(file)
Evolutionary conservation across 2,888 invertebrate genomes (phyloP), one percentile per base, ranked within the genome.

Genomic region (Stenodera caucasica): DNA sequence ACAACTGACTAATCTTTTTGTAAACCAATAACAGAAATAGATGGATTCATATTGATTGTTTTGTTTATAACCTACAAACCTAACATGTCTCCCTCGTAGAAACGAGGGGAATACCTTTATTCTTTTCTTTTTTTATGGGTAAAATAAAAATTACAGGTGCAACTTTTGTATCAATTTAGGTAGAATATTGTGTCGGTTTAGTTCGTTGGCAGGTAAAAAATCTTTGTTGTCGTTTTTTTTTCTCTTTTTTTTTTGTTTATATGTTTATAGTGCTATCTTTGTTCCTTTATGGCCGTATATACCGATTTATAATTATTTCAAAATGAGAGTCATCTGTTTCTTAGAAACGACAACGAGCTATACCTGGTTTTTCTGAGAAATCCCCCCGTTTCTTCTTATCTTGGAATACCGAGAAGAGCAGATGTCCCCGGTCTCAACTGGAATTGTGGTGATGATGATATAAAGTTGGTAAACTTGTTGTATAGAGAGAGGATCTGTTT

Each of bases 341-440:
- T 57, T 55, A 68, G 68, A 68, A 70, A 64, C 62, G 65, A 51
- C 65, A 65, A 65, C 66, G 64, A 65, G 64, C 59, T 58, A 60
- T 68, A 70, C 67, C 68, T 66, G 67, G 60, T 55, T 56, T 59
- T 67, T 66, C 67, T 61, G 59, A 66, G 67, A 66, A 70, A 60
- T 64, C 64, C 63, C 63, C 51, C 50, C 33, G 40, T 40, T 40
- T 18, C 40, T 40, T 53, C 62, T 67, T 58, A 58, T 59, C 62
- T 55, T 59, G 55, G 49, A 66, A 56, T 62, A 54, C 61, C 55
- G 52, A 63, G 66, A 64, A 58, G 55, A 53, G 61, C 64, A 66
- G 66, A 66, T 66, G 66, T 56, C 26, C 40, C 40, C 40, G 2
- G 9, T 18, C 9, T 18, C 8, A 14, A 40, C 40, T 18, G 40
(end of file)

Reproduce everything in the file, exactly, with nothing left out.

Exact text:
Evolutionary conservation across 2,888 invertebrate genomes (phyloP), one percentile per base, ranked within the genome.

Genomic region (Stenodera caucasica): DNA sequence ACAACTGACTAATCTTTTTGTAAACCAATAACAGAAATAGATGGATTCATATTGATTGTTTTGTTTATAACCTACAAACCTAACATGTCTCCCTCGTAGAAACGAGGGGAATACCTTTATTCTTTTCTTTTTTTATGGGTAAAATAAAAATTACAGGTGCAACTTTTGTATCAATTTAGGTAGAATATTGTGTCGGTTTAGTTCGTTGGCAGGTAAAAAATCTTTGTTGTCGTTTTTTTTTCTCTTTTTTTTTTGTTTATATGTTTATAGTGCTATCTTTGTTCCTTTATGGCCGTATATACCGATTTATAATTATTTCAAAATGAGAGTCATCTGTTTCTTAGAAACGACAACGAGCTATACCTGGTTTTTCTGAGAAATCCCCCCGTTTCTTCTTATCTTGGAATACCGAGAAGAGCAGATGTCCCCGGTCTCAACTGGAATTGTGGTGATGATGATATAAAGTTGGTAAACTTGTTGTATAGAGAGAGGATCTGTTT

Each of bases 341-440:
- T 57, T 55, A 68, G 68, A 68, A 70, A 64, C 62, G 65, A 51
- C 65, A 65, A 65, C 66, G 64, A 65, G 64, C 59, T 58, A 60
- T 68, A 70, C 67, C 68, T 66, G 67, G 60, T 55, T 56, T 59
- T 67, T 66, C 67, T 61, G 59, A 66, G 67, A 66, A 70, A 60
- T 64, C 64, C 63, C 63, C 51, C 50, C 33, G 40, T 40, T 40
- T 18, C 40, T 40, T 53, C 62, T 67, T 58, A 58, T 59, C 62
- T 55, T 59, G 55, G 49, A 66, A 56, T 62, A 54, C 61, C 55
- G 52, A 63, G 66, A 64, A 58, G 55, A 53, G 61, C 64, A 66
- G 66, A 66, T 66, G 66, T 56, C 26, C 40, C 40, C 40, G 2
- G 9, T 18, C 9, T 18, C 8, A 14, A 40, C 40, T 18, G 40